COOKING FOR TWO: Got leftover ham or turkey? Make a Monte Cristo

Monte Cristo Sandwich (For The Washington Post/Scott Suchman)
Monte Cristo Sandwich (For The Washington Post/Scott Suchman)

This time of year, I'm always on the lookout for creative ways to use leftovers. If you are, too, consider the Monte Cristo sandwich.

The origin of the sandwich is as murky as its ingredient list. Some claim it is a variation of the French croque-monsieur, but others say certainement pas! Many sources cite California as its birthplace, but with little documentation to back that up. Was it named after Alexandre Dumas' "The Count of Monte Cristo"?

We may never know, but we can cite the Oxford Encyclopedia of Food and Drink in America's claim that it was first written about in 1923 in an American restaurant industry publication. These days, it's a must-try sandwich at Disneyland and pops up on chain restaurant menus and less often in little cafes and diners.

In some cases, folks take it way, way over the top, making it a triple-decker, adding caramelized onions, and dipping the whole sandwich in pancake or beer batter before deep-frying it. I wasn't prepared to go that far, and I decline to take a stand on what's considered a classic or must-have in a Monte Cristo recipe.

Instead, I'll tell you where I landed after much experimentation. I used two slices of hearty white bread, thinly sliced turkey and ham, and gruyere. I spread one slice of bread with raspberry jam and the other with whole grain mustard. Then, I dipped that whole sandwich in an egg wash and pan-fried it in butter until it was golden brown.

Finally, as is traditional, I sprinkled it with confectioners' sugar, and served a dollop of jam on the side for dipping.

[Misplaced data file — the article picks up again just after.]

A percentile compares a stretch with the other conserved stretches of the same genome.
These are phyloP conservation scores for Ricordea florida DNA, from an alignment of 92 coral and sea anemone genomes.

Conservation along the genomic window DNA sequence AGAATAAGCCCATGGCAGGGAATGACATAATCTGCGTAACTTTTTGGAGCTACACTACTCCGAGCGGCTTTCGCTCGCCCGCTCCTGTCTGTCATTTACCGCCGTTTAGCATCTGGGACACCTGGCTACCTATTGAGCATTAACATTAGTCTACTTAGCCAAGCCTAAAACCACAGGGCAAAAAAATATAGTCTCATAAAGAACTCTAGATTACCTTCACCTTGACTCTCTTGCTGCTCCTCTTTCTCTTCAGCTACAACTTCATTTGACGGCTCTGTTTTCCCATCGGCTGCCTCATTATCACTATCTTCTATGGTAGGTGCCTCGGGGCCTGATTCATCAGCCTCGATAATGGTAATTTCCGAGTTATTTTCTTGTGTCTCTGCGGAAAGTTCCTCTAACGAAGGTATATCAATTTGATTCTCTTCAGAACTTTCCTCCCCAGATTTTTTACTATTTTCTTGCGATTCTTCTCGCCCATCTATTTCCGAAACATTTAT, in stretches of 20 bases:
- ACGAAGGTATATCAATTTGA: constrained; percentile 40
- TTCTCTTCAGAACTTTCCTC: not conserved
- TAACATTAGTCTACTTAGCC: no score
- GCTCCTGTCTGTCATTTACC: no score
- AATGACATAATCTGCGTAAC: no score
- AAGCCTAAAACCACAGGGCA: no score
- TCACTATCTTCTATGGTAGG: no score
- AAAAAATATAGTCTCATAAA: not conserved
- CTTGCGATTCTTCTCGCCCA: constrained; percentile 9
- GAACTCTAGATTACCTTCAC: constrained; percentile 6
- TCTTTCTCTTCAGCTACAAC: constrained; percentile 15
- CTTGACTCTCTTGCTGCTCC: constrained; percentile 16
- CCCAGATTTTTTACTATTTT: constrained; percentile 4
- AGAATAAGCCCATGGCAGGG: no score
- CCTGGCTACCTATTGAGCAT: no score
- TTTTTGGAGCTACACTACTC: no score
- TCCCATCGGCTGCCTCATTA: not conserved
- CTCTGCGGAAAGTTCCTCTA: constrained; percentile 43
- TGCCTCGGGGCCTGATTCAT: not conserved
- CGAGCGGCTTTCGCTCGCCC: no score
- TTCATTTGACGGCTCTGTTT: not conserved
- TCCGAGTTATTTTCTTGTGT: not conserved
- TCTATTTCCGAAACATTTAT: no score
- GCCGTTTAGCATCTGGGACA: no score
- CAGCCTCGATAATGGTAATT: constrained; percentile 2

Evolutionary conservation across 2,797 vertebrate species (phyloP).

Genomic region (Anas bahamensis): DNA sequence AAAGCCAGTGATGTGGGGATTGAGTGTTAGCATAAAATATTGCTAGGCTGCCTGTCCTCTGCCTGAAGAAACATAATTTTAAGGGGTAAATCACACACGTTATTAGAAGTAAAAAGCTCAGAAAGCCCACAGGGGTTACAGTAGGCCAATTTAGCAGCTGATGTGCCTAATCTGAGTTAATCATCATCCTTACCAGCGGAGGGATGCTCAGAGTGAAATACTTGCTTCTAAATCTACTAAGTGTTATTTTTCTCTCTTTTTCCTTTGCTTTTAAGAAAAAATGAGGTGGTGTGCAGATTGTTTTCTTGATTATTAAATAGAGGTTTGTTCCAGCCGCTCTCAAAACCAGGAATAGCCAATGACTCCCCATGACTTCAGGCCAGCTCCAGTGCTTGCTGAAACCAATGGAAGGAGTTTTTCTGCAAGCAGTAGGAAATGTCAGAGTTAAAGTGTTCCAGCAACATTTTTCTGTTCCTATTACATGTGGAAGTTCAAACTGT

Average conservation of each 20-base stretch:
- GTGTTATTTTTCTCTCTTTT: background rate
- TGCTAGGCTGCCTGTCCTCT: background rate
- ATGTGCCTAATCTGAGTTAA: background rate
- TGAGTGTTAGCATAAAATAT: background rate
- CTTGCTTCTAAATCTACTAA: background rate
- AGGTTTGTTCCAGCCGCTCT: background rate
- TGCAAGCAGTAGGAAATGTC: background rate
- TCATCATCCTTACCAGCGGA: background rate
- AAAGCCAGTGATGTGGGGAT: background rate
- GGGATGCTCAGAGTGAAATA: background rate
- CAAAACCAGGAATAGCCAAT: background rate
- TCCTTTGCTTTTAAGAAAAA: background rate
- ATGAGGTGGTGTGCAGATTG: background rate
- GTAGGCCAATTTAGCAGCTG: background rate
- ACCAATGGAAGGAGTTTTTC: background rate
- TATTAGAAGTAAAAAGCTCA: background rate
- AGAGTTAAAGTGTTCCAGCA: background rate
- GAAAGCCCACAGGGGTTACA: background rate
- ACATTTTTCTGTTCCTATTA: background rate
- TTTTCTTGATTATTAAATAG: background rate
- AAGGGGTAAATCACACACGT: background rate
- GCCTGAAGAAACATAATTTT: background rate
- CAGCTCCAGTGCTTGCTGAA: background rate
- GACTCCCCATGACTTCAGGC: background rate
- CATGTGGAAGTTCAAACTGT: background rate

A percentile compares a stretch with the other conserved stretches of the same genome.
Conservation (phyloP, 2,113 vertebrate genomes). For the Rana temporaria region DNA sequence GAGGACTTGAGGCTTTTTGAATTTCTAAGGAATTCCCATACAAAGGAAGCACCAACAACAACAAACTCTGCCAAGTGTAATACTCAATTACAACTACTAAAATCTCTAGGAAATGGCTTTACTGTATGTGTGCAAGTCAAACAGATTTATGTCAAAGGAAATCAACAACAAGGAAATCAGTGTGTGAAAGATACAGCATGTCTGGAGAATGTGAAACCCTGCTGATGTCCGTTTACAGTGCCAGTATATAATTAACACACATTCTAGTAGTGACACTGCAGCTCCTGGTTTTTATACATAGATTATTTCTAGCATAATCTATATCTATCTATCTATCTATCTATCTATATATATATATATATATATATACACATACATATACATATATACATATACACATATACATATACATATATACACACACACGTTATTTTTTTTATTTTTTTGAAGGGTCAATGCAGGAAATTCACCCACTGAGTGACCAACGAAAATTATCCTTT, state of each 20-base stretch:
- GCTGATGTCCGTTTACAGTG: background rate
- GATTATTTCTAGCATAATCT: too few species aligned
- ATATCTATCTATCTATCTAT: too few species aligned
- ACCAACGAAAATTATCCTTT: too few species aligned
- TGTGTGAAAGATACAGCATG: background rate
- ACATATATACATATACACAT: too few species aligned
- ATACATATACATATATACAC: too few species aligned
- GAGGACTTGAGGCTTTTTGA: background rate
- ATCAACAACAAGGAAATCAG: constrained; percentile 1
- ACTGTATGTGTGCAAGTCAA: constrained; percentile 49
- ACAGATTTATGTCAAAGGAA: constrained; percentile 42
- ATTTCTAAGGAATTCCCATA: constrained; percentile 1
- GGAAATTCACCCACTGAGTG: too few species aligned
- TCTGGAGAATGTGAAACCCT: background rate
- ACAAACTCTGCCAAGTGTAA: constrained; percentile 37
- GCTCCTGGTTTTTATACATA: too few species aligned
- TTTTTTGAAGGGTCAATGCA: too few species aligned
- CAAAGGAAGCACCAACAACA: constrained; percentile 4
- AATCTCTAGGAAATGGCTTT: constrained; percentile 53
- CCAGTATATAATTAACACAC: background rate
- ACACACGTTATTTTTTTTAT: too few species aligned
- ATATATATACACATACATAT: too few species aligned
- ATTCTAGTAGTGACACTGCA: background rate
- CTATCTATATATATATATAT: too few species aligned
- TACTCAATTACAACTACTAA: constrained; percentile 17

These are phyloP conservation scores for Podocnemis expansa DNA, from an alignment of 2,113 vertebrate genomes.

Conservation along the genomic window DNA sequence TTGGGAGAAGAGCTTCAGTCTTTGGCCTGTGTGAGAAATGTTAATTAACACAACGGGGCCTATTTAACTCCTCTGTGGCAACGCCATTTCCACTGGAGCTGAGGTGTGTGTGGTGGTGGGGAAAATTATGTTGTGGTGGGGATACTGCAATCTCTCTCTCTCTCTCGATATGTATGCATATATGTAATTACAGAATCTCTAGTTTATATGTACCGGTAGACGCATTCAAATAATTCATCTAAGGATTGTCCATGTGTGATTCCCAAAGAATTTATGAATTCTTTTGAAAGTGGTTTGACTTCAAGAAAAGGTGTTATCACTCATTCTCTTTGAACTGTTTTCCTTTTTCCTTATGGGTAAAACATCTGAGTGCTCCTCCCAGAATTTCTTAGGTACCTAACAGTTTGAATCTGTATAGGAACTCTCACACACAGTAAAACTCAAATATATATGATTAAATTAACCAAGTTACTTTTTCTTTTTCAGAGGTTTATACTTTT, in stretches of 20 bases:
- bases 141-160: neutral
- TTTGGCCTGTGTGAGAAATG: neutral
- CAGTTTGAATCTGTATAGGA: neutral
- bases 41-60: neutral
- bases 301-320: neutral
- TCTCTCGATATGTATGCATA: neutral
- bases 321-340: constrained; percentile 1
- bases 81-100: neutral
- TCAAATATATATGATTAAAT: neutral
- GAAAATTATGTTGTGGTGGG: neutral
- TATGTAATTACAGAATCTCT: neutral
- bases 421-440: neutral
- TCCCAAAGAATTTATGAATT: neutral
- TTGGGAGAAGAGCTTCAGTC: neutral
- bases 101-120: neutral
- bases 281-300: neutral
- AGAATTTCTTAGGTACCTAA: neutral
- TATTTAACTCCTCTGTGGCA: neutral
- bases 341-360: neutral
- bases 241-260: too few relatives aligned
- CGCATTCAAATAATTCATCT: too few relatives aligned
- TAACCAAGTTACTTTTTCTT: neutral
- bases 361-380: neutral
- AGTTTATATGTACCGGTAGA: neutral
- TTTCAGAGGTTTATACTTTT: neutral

The balance of sweet and savory, creamy and crunchy this created worked well for me.

You can use leftover bread, turkey and/or ham and, in place of the jam, how about a smear of cranberry sauce? (I tried the sandwich with smoked turkey and ham and really liked that flavor as well.) For the cheese, I prefer gruyere, but feel free to swap in Swiss, cheddar or your favorite variety. Some folks like it drizzled with maple syrup or honey instead of sprinkled with confectioners' sugar.

Monte Cristo Sandwich

4 slices hearty white bread, with or without crusts

2 tablespoons raspberry jam, plus more for serving

2 tablespoons spicy, stone-ground mustard

4 ounces shredded gruyere or Swiss cheese

6 ounces thinly sliced Black Forest ham OR roasted turkey breast, or a combination

2 eggs

2 tablespoons milk

1 teaspoon vanilla extract

½ teaspoon freshly ground black pepper

¼ teaspoon ground cinnamon

1/8 teaspoon freshly grated nutmeg

1 tablespoon butter, plus more as needed

Confectioners' sugar, for serving (optional)

Place the bread slices on a cutting board. Spread jam over two of the slices. Spread the mustard over the remaining slices.

Divide half the cheese between the mustard-smeared slices and top each with half of the meat. Then, divide the remaining cheese between the two. Top with the jam-covered slices of bread, jam side down, and gently press.

In a shallow dish, whisk together the eggs, milk, vanilla, pepper, cinnamon and nutmeg, and set it near the stove.

In a large skillet over medium-low heat, melt the butter.

Dip each sandwich into the egg mixture, gently pressing down and making sure to coat both sides. Transfer the sandwiches to the hot skillet and fry undisturbed until the cheese starts to melt and the bread turns golden, about 5 minutes. Flip the sandwiches over and repeat on the other side, adjusting the heat as needed.

Transfer the sandwiches to a cutting board and slice them in half diagonally. Transfer the halves to plates, lightly sprinkle with confectioners' sugar, if using, and serve, with jam on the side for dipping.

Makes 2 sandwiches.

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